“I often explain to people that their experience and career will benefit if they get an opportunity to spend time in a ministerial office and learn about the issues. I was in the Keating office during a period when amazing things were achieved for Australia including the Mabo legislation.”

    Increasing female numbers in the workforce

    When he began as chair of the Canberra Raiders board 10 years ago, there was only one woman on the board of seven directors – now there are three. “I think we now have a very good diverse board to oversee what happens at the Raiders,” he said. “If you look at their qualifications and contributions you can readily see that this is not tokenism.”

    Hawke is also overseeing a lift in the number of women on the Southern NSW Local Health District Board. “By July this year, I expect half of our board will be women.”

    Likewise, in his departmental roles he has always promoted the employment of women. As early as 1994, during his first secretary appointment at the Department of Veterans Affairs, one of the things he initially noticed was that “the place was full of men wearing cardigans”. When he suggested setting targets for women “the bloody place erupted, not only within the department but across the public service”.

    His belief that having targets is not incompatible with the merit principle is one he still holds today. “It was a question of going out of your way to find qualified women and then, later on, people of talented diversity to add to your organisation or board. Wherever I have been I have done that.”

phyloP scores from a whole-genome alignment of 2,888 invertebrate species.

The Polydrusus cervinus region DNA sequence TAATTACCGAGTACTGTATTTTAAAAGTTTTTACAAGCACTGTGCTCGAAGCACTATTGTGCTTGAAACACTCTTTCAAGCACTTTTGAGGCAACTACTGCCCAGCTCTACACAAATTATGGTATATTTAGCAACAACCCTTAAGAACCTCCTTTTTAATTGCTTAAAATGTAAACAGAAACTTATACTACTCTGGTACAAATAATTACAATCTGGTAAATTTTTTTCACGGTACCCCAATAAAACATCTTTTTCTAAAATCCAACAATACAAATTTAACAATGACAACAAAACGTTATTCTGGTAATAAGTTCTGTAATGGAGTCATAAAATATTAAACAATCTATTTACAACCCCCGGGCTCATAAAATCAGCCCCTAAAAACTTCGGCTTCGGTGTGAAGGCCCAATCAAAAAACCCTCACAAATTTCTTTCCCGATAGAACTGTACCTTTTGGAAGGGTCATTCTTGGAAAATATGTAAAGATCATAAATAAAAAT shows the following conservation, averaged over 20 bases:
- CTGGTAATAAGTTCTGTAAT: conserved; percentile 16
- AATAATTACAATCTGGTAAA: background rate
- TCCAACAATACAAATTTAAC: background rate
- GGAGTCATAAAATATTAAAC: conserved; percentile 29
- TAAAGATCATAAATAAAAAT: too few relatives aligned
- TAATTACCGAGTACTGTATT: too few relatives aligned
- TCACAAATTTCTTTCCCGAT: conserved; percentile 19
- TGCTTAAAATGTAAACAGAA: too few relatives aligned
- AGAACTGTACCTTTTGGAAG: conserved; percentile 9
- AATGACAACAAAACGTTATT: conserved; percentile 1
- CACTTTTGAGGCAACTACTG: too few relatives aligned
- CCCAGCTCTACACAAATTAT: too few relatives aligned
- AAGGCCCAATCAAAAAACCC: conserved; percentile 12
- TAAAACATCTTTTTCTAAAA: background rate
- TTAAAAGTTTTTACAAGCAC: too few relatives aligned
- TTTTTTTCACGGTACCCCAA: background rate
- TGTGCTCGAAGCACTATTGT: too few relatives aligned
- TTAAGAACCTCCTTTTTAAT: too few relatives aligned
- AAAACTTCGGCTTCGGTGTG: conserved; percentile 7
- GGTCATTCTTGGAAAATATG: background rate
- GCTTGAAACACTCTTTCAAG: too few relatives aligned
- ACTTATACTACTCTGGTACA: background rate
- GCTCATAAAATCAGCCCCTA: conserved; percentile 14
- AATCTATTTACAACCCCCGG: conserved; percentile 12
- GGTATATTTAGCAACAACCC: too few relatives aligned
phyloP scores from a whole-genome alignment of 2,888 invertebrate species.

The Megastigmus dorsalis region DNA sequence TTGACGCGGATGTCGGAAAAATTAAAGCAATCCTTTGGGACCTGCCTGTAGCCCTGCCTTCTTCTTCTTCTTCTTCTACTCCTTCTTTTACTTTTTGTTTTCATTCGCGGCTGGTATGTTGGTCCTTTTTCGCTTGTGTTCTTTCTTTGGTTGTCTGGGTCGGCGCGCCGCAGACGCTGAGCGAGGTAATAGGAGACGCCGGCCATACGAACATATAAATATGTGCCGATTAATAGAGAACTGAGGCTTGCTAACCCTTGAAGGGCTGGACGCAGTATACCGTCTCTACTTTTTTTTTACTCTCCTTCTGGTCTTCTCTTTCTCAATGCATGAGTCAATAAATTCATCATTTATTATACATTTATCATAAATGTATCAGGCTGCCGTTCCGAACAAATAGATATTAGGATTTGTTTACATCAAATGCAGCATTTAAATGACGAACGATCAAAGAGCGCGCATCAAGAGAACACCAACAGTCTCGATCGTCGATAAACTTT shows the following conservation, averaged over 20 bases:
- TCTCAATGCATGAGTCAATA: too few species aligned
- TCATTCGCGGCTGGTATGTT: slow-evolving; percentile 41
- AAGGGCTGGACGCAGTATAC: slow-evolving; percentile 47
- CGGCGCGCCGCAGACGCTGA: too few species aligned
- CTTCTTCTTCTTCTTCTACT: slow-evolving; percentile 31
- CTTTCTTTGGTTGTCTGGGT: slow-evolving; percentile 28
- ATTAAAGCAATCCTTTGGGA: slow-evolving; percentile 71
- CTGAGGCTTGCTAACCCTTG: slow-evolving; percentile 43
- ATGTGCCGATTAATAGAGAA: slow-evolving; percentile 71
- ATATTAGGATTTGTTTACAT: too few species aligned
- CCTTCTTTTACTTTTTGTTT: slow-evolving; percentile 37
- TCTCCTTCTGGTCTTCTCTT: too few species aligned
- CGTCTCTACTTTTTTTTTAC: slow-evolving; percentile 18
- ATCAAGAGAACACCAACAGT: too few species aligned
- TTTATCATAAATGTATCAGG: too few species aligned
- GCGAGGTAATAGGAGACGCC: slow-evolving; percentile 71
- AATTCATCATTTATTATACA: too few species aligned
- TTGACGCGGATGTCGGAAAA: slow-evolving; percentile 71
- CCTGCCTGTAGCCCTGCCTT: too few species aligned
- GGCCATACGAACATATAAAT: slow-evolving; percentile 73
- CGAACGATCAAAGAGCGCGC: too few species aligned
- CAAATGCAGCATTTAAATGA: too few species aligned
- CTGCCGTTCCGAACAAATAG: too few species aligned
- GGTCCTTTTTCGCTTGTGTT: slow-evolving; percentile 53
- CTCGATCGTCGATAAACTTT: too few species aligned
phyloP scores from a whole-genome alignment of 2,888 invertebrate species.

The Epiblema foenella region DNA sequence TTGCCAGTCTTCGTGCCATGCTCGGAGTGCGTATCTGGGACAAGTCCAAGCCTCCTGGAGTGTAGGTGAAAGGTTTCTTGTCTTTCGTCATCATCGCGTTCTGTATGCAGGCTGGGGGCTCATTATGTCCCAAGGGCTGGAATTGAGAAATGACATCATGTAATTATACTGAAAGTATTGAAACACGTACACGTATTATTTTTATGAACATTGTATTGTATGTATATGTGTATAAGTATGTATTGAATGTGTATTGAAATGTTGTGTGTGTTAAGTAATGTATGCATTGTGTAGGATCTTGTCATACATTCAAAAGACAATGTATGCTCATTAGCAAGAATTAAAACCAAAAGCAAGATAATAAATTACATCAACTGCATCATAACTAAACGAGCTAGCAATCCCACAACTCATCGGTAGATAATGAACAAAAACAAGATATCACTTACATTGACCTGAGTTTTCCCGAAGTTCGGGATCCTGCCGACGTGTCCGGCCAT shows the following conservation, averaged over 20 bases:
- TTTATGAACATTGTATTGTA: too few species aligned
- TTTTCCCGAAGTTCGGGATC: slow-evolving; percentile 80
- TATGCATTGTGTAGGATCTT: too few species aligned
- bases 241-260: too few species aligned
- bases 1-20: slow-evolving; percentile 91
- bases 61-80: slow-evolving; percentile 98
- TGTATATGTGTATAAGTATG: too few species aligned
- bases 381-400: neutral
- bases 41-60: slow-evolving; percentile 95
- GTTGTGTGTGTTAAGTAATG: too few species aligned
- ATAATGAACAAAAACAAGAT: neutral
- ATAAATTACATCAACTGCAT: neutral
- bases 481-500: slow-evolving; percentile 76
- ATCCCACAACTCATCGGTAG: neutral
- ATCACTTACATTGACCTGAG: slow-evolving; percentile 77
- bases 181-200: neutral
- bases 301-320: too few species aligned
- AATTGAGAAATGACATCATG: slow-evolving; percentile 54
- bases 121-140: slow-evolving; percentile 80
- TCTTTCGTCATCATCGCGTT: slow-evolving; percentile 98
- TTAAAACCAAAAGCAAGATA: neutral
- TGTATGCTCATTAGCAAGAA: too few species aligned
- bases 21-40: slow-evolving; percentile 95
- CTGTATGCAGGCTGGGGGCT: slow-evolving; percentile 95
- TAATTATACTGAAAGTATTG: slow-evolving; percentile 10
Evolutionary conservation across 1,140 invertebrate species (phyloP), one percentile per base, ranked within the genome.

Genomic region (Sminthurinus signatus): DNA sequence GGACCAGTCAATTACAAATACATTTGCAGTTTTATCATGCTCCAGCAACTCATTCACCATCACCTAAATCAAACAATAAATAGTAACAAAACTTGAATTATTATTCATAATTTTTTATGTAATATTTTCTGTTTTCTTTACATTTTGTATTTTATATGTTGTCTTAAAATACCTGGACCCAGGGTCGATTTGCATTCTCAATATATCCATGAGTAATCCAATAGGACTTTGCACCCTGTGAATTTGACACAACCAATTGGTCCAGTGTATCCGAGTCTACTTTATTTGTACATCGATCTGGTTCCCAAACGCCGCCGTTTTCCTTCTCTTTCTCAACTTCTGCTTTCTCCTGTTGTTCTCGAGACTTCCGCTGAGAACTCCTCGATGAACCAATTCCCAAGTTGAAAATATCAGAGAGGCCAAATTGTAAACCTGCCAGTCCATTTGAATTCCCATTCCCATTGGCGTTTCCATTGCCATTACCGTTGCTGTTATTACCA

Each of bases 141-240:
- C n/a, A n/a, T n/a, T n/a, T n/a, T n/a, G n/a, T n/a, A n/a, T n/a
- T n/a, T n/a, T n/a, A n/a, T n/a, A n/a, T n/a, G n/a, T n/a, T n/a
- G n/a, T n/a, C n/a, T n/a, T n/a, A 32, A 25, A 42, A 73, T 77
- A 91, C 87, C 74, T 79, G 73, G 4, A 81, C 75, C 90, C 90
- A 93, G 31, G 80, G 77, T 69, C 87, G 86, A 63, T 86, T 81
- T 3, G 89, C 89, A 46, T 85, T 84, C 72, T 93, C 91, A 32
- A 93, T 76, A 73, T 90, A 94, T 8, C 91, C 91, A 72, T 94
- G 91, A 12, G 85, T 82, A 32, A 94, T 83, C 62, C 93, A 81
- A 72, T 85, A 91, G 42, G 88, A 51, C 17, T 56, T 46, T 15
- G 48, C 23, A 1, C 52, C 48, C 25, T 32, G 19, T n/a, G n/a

Leadership needs to change in Australia

    Hawke believes that leadership in Australia has changed in a negative way and that this needs to be addressed.

    The leadership style that he sees in the ascendancy is “the taskmaster” who is quite autocratic, often thinks in terms of crises, focuses purely on results and “basically ignores the people side of the business”, says Hawke.

    But what Australians prefer is “a captain/coach person” who cares about, responds to and nurtures their people.

    "We need to move away from leadership that focuses on pure financial measures towards culture and people measures to achieve and sustain high performing organisations. That’s one of the big issues that I think confronts the private and public sectors."

    Image by Graham Jepson